Weekend Roundup: Jeeves & Wooster
By Anne Perry
Ghosts loom large over screen adaptations, large and small. Each successive Bond, for example, must go to work each day knowing that the world is comparing him to Sean Connery. Should anyone ever remake To Kill a Mockingbird, the new Atticus Finch must contend with the fact that he will inevitably be seen as an interloper, a pretender to the crown once worn by a beloved actor in an iconic role.
Screen adaptations have the power they do in part because we can visit and revisit them. We can rewatch Star Wars a hundred times; that, however, means that it is virtually impossible for us to imagine anyone besides Harrison Ford as Han Solo.
Such was the wall I ran up against when I went to see Richmond Theatre’s new play, Jeeves & Wooster: Perfect Nonsense. The Jeeves and Wooster I know and love is the version brought to life by Stephen Fry and Hugh Laurie; their takes on the characters are, simply put, my takes on the character. When I read Wodehouse, I imagine dialogue being delivered as Laurie delivers it, or Jeeves saying ‘very good, sir’ in Fry’s voice (and with Stephen Fry’s inimitable demeanor). It’s not that I’ve seen the tv show so many times I’ve got it memorized; it’s just that the actors are so pitch-perfect that I can’t imagine any other Jeeves and Wooster.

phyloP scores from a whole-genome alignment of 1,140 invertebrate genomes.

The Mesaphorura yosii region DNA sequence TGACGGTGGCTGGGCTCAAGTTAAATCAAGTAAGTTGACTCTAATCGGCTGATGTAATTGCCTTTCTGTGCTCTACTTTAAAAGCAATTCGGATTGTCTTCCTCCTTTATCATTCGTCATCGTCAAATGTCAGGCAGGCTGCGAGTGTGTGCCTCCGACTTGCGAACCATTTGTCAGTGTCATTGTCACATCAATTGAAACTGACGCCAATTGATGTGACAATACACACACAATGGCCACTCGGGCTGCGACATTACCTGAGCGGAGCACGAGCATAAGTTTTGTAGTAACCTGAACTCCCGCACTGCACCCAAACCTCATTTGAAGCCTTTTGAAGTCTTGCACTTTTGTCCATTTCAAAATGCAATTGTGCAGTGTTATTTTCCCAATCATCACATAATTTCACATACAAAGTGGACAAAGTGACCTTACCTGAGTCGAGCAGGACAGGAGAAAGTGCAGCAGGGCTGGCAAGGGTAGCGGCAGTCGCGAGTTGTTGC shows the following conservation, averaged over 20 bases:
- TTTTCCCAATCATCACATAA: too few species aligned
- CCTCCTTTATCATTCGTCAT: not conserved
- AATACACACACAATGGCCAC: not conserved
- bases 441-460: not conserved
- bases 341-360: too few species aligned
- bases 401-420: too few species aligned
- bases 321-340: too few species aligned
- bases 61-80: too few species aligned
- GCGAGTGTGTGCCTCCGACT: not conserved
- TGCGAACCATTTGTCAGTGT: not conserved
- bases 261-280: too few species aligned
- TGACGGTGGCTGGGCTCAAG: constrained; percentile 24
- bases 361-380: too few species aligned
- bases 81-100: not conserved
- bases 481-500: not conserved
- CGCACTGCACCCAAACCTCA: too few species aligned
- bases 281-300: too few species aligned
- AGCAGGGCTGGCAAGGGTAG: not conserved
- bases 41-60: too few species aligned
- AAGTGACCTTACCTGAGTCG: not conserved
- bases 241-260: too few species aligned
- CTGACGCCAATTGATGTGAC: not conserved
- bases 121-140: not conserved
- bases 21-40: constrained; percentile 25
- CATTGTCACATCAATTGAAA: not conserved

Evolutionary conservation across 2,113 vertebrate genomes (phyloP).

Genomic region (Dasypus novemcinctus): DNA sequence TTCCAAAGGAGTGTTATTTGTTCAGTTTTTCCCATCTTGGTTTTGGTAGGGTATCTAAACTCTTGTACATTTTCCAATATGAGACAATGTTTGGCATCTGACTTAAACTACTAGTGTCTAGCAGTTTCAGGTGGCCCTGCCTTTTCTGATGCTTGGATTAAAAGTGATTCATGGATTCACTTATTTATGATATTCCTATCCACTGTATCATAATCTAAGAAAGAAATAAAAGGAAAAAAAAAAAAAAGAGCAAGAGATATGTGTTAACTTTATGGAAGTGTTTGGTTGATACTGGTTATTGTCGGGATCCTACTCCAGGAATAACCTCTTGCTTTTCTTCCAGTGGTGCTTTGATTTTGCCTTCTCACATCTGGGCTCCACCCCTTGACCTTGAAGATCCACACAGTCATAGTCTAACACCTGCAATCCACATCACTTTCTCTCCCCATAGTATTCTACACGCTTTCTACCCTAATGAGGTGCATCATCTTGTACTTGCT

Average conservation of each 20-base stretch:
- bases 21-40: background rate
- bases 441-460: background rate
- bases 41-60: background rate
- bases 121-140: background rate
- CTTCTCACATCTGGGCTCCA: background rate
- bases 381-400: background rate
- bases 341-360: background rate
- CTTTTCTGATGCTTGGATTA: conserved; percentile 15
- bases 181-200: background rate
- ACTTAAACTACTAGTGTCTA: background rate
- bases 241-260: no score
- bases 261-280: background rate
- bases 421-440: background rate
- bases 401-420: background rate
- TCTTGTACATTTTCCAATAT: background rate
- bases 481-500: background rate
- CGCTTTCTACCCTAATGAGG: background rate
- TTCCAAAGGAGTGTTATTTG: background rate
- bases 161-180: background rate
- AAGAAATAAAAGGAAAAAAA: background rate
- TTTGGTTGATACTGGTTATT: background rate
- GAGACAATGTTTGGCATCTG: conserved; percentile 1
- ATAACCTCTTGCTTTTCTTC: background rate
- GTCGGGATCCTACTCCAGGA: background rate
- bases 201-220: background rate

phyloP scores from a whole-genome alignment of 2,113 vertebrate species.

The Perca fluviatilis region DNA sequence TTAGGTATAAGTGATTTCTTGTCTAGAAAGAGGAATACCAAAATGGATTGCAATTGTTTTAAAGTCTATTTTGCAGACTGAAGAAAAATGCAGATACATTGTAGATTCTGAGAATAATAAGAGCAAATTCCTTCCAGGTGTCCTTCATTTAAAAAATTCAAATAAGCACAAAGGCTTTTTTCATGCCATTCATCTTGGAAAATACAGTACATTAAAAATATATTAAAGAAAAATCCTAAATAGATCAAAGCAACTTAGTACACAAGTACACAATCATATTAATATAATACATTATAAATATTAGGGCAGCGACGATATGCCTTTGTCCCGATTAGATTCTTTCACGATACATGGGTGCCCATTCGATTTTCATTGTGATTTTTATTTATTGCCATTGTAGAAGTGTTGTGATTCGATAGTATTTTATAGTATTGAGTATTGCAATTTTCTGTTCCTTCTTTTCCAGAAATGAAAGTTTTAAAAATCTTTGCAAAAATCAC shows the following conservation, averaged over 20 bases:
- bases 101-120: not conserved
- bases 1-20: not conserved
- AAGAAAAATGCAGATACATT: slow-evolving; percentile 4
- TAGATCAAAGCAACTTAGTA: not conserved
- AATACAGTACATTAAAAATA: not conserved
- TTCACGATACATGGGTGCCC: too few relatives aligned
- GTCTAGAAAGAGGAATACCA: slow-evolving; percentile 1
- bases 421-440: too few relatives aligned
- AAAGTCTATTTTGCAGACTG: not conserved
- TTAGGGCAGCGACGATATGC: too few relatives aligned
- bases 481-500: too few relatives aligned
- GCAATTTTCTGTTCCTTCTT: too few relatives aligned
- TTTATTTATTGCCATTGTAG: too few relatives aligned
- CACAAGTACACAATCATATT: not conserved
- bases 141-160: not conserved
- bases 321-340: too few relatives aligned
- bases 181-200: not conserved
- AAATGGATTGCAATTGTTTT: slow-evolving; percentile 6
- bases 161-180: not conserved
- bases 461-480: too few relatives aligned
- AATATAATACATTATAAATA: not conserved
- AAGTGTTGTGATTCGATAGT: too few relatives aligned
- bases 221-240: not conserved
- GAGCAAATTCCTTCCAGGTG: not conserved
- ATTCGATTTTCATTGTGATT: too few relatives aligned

So – as far as I was concerned, at least – Matthew Macfadyen and Stephen Mangan had a lot to contend with as Jeeves and Wooster. And, for the most part, they achieved it. There’s ridiculousness, wordplay, physical comedy, and even a little meta commentary on the artifice of live theatre. Perfect Nonsense is a three-man show with Mangan as affable twit Bertie Wooster, and Macfadyen and a third, Mark Hadfield, playing multiple parts. Hadfield, playing everyone from wheezy old butler Seppins to firecracker Aunt Agatha (or was it Dahlia?) to Oswald Mosley stand-in Roderick Spode, walked away with the show. But Mangan’s Wooster is sweet and dumb and enthusiastic, and Macfadyen’s Jeeves is calm and controlled and centred (making the actor’s turns playing a temperamental uncle, a drippy fiancée and a myopic newt-fancier that much funnier in contrast.)
All that said, the show felt a little flat to me; it lacked the sparkle of the Fry/Laurie adaptation, but also the speed and flair of a good screwball comedy, which it seemed to be aiming for. But the audience seemed happy, and it was good fun, if not the most brilliant night of theatre ever.
So, if Jeeves and Wooster are your thing, you could do worse than to get tickets to this lively performance. But, you could also dust off your Fry & Laurie DVDs and give them a whirl. Or reread the books.